1.4 Chronicity

“The strategy on chronicity is obsolete,” the POP representative and Aláez both agree. “Chronicity needs to be properly measured,” stresses Escobar. As she explains, this is currently done through prescriptions. If a patient is regularly taking a medication for a pathology, they are considered chronically ill with that pathology. But there are autonomous communities that record prescriptions by brand, and others by active ingredient, which alters the results. The solution, according to the president of the patient platform, is that there should be “a commitment from all the actors over several years.” However, this is difficult because there is “a leadership problem” in a system that is more inclined to hand over powers than to coordinate or fix them.  “Chronicity must be put on the agenda of political priorities,” Arenas emphasises.

1.5 Liquid healthcare

Arenas agrees with the diagnosis of his colleagues, “the system is overstretched, major reforms are needed and the model can no longer be simply patched up; the healthcare model needs to be transformed.” He sees “two drivers for change: involving patients and citizens in the institution and the organisation of hospitals and health centres themselves.” On the former, Carina Escobar fully agrees, “we need to move from informed consent to comprehensive patient information leading to shared decisions.”

In terms of the institution, she believes that it is difficult to achieve an “internal liquid organisation” because the national healthcare system “is hierarchical.” “It works by very closed services, whereas a liquid healthcare system would work by projects, by pathologies, with a matrix rather than a hierarchical organisation.” That is why she believes that reforming human resource management is a priority.

1.6 Comprehensive care

Fernández, representing pharmacists, prefers to talk about comprehensive care, a concept “that is to do with the change in the patient profile and the needs of the healthcare system.” “We suggest pharmacies becoming more involved in following up and monitoring patients, with greater dialogue and cooperation between community pharmacists and the primary and hospital levels of care. At the present time, after the pandemic and the collapse in healthcare centres, this issue is even more significant.”

1.7 Proactive medicine

The specialists agree that the challenge for the healthcare system today lies “in prevention and early detection,” as Fernández says. “We need to talk about health in the medium and long term,” Escobar emphasises. The pharmacists’ spokesperson adds that to do this we need to develop “plans with the big picture in mind and understanding the need to invest in them.”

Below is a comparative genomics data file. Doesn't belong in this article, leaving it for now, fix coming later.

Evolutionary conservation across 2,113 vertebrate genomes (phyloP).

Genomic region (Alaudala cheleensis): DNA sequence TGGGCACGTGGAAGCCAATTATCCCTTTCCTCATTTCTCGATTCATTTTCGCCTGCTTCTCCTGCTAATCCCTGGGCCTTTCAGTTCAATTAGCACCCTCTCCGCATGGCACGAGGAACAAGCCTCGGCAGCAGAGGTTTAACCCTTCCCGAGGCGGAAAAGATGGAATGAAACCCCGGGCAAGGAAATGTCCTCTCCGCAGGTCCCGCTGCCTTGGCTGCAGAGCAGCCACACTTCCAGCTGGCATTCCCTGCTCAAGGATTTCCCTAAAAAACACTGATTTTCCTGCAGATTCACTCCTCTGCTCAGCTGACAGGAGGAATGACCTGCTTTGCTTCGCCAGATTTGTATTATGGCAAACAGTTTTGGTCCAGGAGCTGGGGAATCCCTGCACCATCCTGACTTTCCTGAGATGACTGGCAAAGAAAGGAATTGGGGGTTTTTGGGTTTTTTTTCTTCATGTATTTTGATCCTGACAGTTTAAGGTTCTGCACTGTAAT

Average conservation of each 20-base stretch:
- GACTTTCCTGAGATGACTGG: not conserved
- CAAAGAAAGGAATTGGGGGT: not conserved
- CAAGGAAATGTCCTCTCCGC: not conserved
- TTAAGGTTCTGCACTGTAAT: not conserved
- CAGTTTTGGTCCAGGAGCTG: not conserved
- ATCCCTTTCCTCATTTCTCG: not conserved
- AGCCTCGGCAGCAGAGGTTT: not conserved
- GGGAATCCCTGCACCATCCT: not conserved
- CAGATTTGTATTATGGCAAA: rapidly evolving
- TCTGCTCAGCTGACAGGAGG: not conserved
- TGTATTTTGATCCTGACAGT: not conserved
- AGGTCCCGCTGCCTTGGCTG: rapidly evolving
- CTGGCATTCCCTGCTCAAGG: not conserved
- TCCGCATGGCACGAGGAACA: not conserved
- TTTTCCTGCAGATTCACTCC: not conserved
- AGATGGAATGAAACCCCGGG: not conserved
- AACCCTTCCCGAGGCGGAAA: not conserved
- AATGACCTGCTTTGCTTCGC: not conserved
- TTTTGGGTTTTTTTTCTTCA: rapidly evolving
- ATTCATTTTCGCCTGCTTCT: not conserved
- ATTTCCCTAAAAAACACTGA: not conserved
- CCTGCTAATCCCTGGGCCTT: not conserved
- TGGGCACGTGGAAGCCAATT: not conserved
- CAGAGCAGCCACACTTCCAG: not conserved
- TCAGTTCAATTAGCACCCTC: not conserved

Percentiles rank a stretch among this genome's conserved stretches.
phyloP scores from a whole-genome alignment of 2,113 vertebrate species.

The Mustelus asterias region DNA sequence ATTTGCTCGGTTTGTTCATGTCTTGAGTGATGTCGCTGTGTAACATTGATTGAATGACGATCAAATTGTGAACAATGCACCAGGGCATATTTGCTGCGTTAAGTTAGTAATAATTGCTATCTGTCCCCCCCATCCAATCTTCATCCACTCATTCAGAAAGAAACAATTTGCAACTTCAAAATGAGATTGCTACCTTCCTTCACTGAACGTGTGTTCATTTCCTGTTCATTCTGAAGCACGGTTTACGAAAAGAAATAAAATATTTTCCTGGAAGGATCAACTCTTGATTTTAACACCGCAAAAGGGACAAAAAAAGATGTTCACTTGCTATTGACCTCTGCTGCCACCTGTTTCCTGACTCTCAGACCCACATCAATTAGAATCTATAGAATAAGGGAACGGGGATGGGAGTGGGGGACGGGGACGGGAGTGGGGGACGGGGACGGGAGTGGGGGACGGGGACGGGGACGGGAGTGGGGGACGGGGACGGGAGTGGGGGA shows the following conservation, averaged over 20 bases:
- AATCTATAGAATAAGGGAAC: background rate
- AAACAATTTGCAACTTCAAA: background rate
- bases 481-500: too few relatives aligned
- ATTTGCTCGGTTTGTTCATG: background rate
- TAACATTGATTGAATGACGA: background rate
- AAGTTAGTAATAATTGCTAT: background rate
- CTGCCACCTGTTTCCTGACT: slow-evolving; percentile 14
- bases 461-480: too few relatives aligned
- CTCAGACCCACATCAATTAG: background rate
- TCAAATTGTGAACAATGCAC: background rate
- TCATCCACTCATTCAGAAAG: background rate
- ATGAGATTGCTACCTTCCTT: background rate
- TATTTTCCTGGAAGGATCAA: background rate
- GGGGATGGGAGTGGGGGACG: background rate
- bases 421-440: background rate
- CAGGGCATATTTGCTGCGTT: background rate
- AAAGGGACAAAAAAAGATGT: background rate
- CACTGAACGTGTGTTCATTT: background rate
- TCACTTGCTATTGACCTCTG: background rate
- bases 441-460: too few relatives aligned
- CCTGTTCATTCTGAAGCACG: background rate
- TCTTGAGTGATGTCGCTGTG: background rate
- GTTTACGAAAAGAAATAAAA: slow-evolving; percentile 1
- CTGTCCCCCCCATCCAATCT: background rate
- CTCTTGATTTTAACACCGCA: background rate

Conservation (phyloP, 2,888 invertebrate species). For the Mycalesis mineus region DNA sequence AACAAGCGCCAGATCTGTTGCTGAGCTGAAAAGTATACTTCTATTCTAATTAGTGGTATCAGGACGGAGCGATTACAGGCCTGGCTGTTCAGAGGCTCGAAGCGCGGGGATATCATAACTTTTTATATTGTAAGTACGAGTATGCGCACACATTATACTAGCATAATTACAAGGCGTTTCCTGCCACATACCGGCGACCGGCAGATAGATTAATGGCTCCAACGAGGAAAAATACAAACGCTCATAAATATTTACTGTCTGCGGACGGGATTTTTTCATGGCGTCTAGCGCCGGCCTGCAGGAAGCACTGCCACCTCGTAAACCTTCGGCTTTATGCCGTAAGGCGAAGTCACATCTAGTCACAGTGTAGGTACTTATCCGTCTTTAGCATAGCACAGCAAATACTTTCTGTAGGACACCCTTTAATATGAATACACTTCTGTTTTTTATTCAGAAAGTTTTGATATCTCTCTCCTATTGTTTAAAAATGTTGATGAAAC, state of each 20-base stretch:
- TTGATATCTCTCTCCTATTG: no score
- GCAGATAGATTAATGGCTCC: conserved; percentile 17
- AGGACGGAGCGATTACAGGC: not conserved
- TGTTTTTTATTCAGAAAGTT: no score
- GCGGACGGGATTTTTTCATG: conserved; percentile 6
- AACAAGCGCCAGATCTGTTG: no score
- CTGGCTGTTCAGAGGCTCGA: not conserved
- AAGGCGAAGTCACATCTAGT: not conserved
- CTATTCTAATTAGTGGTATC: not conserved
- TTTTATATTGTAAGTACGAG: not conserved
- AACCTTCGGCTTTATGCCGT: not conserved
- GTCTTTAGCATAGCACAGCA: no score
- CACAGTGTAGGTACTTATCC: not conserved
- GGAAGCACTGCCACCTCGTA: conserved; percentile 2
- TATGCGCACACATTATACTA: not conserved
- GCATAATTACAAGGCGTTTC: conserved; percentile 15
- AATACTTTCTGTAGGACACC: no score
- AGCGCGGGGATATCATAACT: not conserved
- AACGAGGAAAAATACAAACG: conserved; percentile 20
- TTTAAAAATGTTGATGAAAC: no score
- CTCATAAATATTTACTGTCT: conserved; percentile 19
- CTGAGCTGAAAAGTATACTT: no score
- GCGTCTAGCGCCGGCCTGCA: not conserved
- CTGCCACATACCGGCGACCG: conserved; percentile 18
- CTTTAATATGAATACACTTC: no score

2. Funding

All this need for prevention and measurement leads to an efficient use of healthcare technology, including medication. Along with the subsequent challenge of funding new developments. This leads to reviewing the model to decide which ones are paid for and how they are paid for, says Fernández, former director of communications at Farmaindustria, an association of innovative laboratories. The current situation, with increasingly specific products for specific patient profiles, which has an impact on their price, means that half of the medicines approved in the EU in the last four years are not available in Spain, he explains. “It is an issue that should be on the agenda. It is a missed opportunity. If it is a financial issue, the funding model needs to be discussed.”

2.1 Cost-benefit

Arenas says that, in this sense, the solution is to “work on purchasing medicines based on value.” For hepatitis C antivirals, their cost-benefit was demonstrated because they effectively cure the illness, he says, but for other drugs “it is more difficult to know” this relationship, and he proposes a payment “based on value and quality of life gained.”  Aláez adds that, for example, Sedisa (the Spanish Society of Health Directors) has developed a Health Outcomes Observatory that can be an example and guide for this rethinking.

2.2 Participation